Hello, I'm studying P-chem and I'm having a hard time with a concept. In quantum mechanics the momentum operator is [itex]\hat{P_x}=-i\hbar\frac{\partial}{\partial x}[/itex]. The trouble I have is seeing how this reduces to the classical concept of momentum. I tried to follow the reasoning that leads to this operator back as far as I could, and what I found was that the idea was somewhat based on or inspired by the DeBroglie equation [itex]\lambda=\frac{h}{p}[/itex]. This equation implies that if the momentum of a particle is zero, then its wavelength is infinite. According to the classical concept of momentum, this would apply to any body at rest. I think the difficulty with applying this equation to a body at rest is that it is in fact made up of many particles which are not at rest and therefore do not have infinite wavelengths. So you would add thier momentums to get the toal momentum and this would imply that the wavelength is not infinite (if it even makes sense to talk about the wavelength of a group of particles). The kinetic energy operator is kind of based on the momentum operator (or the other way around) so it also does not make much sense to me. What I am looking for is an explaination of how it is that momentum and kinetic energy increase when an object starts to move according to quantum mechnaics, and also a clarification of the meaning of the DeBroglie equation. Thanks you all in advance for your replies!(adsbygoogle = window.adsbygoogle || []).push({});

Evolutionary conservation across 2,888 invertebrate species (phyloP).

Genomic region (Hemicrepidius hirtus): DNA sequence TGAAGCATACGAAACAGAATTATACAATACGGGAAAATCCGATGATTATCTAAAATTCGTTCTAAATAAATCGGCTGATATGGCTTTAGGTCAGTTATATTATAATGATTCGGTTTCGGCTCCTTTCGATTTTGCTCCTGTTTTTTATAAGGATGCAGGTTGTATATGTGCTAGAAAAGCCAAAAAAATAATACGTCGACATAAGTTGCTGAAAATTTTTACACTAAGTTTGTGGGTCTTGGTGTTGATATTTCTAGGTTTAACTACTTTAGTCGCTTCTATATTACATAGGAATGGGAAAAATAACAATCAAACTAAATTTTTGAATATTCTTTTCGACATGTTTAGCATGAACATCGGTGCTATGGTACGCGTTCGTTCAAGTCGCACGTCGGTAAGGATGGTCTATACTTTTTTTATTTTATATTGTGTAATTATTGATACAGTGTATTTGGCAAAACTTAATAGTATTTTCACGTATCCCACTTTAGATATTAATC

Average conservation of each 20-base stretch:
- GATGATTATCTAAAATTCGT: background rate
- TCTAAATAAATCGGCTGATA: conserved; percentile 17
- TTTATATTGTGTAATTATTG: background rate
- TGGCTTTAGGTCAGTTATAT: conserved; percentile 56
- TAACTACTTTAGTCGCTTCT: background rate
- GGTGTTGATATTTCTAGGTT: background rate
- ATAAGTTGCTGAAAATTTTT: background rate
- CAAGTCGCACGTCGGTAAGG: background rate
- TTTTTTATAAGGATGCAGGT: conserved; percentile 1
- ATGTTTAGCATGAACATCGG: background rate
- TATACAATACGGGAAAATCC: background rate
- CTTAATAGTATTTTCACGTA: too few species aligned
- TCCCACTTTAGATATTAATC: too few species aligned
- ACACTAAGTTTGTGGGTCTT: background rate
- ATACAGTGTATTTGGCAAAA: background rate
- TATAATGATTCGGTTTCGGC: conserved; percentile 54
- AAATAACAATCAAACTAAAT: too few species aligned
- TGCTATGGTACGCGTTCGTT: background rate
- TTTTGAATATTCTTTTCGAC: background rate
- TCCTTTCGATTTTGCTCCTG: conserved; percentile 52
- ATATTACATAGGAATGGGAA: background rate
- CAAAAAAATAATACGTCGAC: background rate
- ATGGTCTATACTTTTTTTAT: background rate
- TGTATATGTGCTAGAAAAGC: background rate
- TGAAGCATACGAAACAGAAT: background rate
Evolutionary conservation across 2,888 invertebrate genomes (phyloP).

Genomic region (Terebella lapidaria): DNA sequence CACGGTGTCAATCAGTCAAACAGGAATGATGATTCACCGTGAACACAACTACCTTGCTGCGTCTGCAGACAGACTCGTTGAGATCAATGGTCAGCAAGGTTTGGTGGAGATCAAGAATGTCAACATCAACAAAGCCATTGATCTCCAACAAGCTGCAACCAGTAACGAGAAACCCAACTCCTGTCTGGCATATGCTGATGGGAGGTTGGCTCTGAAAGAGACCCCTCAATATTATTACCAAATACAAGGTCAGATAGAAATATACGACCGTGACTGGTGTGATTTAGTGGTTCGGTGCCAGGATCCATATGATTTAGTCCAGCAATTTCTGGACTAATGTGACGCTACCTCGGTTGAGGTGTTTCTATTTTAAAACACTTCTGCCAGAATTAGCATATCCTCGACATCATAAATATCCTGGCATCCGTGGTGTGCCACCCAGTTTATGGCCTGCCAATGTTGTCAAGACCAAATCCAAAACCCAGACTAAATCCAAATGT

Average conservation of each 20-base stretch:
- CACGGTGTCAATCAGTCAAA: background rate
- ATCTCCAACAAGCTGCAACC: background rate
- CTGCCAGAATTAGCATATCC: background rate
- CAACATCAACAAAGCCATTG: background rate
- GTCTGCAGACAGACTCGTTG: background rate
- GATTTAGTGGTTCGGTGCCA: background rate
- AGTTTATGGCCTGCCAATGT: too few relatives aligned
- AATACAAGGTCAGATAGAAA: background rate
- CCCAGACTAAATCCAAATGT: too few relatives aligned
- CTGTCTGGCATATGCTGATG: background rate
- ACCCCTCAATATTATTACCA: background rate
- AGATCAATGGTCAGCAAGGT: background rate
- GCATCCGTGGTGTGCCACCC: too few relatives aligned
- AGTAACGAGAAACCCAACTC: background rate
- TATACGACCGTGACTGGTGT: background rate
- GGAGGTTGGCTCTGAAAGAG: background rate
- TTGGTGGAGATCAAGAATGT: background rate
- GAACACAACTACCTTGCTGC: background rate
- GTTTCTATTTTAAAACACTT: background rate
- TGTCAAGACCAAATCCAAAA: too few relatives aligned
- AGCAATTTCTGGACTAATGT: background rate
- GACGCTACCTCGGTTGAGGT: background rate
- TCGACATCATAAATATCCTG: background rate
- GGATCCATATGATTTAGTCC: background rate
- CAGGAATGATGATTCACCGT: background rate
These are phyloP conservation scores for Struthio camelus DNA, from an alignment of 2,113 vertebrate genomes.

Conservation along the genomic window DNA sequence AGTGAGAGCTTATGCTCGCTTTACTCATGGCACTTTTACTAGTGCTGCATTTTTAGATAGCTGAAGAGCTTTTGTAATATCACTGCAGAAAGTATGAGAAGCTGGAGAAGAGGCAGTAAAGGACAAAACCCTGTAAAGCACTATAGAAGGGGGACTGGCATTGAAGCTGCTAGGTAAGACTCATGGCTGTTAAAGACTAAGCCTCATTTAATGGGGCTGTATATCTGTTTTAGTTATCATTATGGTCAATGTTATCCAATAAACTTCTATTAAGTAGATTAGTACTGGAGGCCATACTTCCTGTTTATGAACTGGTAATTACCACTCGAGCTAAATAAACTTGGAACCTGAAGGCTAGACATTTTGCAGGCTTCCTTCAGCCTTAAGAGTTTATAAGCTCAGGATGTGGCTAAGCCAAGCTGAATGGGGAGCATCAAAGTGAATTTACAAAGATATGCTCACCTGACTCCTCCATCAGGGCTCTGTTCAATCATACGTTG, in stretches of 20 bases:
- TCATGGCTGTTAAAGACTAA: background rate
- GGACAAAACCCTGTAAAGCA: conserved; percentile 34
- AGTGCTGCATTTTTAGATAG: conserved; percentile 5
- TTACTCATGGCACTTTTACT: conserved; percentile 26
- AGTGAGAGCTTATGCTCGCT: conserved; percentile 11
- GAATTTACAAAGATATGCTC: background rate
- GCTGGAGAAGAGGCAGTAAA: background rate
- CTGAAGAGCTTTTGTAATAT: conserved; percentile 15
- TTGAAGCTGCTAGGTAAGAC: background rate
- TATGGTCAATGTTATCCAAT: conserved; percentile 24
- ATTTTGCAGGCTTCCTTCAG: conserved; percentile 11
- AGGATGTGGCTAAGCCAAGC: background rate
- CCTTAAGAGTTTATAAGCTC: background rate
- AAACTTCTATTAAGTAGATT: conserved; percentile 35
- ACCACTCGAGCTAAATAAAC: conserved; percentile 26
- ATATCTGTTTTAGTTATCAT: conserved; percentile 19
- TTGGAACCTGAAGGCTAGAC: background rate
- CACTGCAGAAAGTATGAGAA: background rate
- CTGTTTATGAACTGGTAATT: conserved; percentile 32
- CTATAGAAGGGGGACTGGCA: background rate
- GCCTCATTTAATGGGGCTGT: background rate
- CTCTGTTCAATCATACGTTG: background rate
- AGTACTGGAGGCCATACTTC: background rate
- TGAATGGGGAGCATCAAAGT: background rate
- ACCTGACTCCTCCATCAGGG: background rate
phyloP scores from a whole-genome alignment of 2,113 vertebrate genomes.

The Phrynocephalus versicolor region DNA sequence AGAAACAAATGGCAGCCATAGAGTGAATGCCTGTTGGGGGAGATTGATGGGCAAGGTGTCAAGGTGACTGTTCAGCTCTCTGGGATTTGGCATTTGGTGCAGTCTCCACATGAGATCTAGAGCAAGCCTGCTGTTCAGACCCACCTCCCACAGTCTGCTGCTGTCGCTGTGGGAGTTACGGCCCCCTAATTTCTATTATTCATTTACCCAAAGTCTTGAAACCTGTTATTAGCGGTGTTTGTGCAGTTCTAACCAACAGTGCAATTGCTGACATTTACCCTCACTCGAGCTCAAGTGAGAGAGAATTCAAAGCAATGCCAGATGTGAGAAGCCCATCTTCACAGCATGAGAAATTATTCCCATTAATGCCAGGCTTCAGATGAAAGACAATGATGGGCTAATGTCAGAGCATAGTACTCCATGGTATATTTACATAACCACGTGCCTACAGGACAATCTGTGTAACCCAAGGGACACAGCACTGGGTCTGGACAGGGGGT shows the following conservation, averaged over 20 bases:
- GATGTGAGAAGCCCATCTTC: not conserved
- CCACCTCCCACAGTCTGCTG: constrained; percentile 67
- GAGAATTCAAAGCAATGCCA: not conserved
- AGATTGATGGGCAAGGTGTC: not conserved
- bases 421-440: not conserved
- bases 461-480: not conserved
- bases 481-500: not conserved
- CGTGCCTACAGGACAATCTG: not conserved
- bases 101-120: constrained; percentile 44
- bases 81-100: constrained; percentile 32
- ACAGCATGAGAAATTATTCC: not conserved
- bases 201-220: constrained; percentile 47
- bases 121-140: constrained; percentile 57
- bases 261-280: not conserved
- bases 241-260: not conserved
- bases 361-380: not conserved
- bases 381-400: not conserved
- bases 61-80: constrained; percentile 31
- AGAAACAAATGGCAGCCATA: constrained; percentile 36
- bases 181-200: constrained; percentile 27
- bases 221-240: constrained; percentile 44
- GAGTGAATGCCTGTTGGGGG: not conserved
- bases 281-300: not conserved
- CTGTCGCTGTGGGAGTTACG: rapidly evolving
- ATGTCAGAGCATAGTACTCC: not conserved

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# Momentum and Kinetic Energy

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